• Born September 14, 1947 — Sam Neill, 74. Best known for role of Dr. Alan Grant in Jurassic Park, which he reprised in Jurassic Park III, and will play again in the forthcoming Jurassic World: Dominion. He was also in Omen III: The Final Conflict, Possession, Memoirs of an Invisible ManSnow White: A Tale of Terror, Bicentennial ManLegend of the Guardians: The Owls of Ga’HooleThe Adventurer: The Curse of the Midas BoxThor: Ragnarok and Peter Rabbit. Busy performer, genre wise. 
  • Born September 14, 1961 — Justin Richards, 60. Clute at ESF says “Richards is fast and competent.” Well I can certain say he’s fast as he’s turned out thirty-five Doctor Who novels which Clute thinks are for the YA market between 1994 and 2016. There’s another nineteen novels written there.  And he has other series going as well including being one of the main scriptwriters for the Jago & Litefoot Big Finish series, the characters being spin-offs from the Fourth Doctor story, “The Talons of Wang Chiang”.  And then there’s the Doctor Who non-fiction which runs to over a half dozen works. Prolific, isn’t he? 
  • Born September 14, 1972 — Jenny T. Colgan, 49. Prolific writer of short stories in the Whovian universe with a baker’s dozen to date, several centered on River Song. She novelized “The Christmas Invasion”, the first full Tenth Doctor story. She has two genre novels, Resistance Is Futile and Spandex and the City.
  • Born September 14, 1989 — Jessica Brown Findlay, 32. She appeared as Beverly Penn in the film version of Mark Helprin‘s Winter’s Tale novel. She’s Lorelei in Victor Frankenstein, a modern take on that novel, and plays Lenina Crowne in the current Brave New World series on Peacock. Finally I’ll note she was Abi Khan on Black Mirrior’s “Fifteen Million Merits“ episode.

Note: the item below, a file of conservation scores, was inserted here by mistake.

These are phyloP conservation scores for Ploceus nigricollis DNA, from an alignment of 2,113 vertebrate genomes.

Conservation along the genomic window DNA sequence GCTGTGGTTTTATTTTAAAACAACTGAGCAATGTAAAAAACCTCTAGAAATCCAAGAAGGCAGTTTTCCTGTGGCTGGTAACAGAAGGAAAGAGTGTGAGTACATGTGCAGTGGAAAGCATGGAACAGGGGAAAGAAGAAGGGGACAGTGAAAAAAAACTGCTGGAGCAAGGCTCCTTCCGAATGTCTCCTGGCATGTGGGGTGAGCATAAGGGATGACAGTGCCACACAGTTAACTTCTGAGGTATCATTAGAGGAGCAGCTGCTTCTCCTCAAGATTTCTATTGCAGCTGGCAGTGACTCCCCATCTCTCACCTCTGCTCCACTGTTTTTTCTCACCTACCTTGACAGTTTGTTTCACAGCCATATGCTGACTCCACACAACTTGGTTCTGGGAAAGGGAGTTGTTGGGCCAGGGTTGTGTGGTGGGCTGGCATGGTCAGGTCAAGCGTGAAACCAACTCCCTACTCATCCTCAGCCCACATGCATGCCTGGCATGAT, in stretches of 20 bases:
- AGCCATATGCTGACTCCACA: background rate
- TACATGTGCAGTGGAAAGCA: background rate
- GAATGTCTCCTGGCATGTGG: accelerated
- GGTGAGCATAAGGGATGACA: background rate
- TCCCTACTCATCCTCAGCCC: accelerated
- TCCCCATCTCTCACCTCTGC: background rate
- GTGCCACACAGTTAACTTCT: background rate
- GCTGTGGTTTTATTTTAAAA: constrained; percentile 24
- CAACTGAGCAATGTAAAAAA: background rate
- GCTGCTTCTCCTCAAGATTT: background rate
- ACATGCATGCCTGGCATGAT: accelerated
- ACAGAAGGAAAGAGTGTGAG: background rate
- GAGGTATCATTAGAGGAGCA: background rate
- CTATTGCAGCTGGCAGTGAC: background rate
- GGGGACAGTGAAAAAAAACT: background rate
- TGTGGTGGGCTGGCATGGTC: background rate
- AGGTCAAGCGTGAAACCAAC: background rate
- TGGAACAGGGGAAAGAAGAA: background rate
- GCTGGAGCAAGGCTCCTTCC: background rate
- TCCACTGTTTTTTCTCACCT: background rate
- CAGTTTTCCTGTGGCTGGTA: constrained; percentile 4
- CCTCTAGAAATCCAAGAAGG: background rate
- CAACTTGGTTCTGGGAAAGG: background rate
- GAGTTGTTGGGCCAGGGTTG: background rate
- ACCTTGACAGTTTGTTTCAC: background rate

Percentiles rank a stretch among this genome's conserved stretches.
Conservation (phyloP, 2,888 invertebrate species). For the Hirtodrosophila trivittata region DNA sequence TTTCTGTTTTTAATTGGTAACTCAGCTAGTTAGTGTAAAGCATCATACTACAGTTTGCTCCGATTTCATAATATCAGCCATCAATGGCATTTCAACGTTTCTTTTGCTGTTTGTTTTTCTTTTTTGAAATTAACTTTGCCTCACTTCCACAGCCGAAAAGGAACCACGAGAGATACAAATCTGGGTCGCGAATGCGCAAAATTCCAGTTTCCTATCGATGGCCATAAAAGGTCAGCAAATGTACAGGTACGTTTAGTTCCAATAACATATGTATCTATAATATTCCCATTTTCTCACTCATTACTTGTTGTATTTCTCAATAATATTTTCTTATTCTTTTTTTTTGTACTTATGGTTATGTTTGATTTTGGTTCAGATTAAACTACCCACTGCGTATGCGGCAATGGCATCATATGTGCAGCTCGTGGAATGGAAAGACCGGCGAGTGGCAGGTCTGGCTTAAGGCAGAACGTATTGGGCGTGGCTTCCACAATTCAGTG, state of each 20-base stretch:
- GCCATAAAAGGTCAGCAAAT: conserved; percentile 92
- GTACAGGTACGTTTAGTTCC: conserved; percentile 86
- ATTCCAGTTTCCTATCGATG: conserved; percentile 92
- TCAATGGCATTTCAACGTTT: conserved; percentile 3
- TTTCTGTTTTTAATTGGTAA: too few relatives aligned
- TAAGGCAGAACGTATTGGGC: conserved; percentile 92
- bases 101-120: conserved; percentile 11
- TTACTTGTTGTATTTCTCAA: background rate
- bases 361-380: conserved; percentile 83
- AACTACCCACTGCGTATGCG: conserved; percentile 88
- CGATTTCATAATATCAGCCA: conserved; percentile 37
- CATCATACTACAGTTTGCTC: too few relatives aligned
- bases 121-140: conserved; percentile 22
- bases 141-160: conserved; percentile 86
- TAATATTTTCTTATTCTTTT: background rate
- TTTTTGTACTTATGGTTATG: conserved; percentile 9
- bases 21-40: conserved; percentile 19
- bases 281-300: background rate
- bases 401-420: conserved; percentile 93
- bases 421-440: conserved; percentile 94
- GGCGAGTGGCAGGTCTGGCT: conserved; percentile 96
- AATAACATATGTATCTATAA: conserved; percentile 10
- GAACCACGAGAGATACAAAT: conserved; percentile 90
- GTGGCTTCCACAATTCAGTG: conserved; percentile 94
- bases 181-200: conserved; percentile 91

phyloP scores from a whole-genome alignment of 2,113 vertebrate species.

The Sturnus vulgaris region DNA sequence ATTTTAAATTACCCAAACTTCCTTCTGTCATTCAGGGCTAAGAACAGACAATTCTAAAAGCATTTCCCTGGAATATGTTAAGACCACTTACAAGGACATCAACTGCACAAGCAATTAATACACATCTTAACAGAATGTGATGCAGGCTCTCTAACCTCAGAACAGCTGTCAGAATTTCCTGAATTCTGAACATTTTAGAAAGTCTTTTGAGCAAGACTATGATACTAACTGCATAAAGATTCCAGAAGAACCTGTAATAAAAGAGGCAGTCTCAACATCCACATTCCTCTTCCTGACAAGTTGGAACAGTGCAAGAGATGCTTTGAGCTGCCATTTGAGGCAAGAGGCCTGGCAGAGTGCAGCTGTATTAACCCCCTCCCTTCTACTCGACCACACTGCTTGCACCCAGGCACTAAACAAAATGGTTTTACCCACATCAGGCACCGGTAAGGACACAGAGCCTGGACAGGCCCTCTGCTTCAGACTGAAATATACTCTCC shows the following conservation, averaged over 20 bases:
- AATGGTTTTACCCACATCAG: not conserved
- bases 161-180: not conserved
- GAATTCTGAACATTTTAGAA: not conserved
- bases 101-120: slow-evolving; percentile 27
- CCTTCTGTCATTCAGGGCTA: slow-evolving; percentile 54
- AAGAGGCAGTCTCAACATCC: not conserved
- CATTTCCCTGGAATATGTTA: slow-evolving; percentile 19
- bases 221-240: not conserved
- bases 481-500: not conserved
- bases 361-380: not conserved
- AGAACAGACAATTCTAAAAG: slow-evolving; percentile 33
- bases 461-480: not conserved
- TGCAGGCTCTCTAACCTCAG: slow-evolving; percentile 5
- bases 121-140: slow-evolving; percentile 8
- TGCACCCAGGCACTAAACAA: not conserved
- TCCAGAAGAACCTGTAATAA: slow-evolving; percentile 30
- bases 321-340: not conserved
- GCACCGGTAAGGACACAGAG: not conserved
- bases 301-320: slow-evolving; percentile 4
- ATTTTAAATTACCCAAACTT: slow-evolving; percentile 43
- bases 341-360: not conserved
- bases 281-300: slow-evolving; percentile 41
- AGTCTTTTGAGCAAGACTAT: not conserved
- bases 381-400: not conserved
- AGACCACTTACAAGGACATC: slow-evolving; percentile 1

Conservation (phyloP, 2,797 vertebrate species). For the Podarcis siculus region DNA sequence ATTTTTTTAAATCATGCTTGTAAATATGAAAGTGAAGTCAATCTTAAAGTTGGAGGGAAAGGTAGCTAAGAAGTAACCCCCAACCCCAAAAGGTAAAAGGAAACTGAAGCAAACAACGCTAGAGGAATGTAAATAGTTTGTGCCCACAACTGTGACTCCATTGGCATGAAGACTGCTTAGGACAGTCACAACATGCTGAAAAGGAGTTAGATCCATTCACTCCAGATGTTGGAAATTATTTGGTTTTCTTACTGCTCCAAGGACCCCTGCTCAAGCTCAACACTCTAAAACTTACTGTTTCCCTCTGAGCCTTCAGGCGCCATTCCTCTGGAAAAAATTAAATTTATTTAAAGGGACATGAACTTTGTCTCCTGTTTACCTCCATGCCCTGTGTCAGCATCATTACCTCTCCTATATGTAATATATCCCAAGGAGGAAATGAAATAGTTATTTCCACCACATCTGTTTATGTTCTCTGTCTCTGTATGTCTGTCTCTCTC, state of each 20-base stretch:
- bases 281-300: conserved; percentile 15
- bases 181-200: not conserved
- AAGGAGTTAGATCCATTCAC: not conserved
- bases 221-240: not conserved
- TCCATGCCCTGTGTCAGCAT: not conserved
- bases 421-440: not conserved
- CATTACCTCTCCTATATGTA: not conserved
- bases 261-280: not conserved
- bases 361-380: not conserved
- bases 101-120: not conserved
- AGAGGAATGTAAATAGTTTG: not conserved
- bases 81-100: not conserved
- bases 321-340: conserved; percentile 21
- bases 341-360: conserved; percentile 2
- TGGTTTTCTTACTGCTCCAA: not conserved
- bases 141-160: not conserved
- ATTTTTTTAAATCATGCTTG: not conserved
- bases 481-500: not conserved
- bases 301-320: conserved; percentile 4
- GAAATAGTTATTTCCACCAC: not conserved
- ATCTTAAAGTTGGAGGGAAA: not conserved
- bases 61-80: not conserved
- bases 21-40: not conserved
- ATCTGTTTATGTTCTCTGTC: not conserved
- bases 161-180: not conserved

(12) COMICS SECTION.

  • Adam@Home confirms nothing needs doing more than reading.
  • FoxTrot finds another way students are annoyed with their parents.
  • Tom Gauld’s scientists’ attack of conscience is too late to help.

(13) HORROR COOK BOOK COMING. The HWA Cook Book edited by Marge Simon, Robert Payne Cabeen, and Kate Jonez will be available in 2022. The cover art is by Robert Payne Cabeen.

(14) FREE OR YOU NAME IT. Charles Sheffield’s The Cyborg from Earth is the latest ebook in the Publisher’s Pick program, which you may set your own price for. The cart will show the suggested price of $1.99. You may change it to any price including $0.00. (Mobi and Epub editions.)

(15) HARVEST OF SF NEWS. SF² Concatenation has just posted its autumnal edition of news (books, film, TV and science), articles and stand-alone book reviews.

v31(4) 2021.9.15 — New Columns & Articles for the Autumn2021

v31(4) 2021.9.15 — Science Fiction & Fantasy Book Reviews

v31(4) 2021.9.15 — Non-Fiction SF & Science Fact Book Reviews

(16) THICKER THAN WATER. Here’s a ghoulish discovery: “Martian Colonists Could Use Their Own Blood to Produce Concrete” says Gizmodo.

Provocative new research suggests the blood of astronauts, when mixed with Martian soil, can produce a durable concrete-like substance. Incredibly, other human bodily fluids were shown to make this biocomposite even stronger.

The first colonists to arrive on Mars will need to build shelters and spaces for work, but the Red Planet isn’t exactly bustling with hardware stores and material suppliers.

Ideally, the colonists could use some of the stuff that’s right there on Mars, such as regolith (soil), rocks, and water, the latter of which is sparse and hard to reach. Trouble is, these on-site resources don’t magically combine to produce viable construction materials….

(17) KEY INGREDIENTS. Locke & Key Season 2 teaser. The show comes Netflix on October 22, 2021.

Locke & Key follows 3 siblings who, after the murder of their father, move to their ancestral home only to find the house has magical keys that give them a vast array of powers and abilities.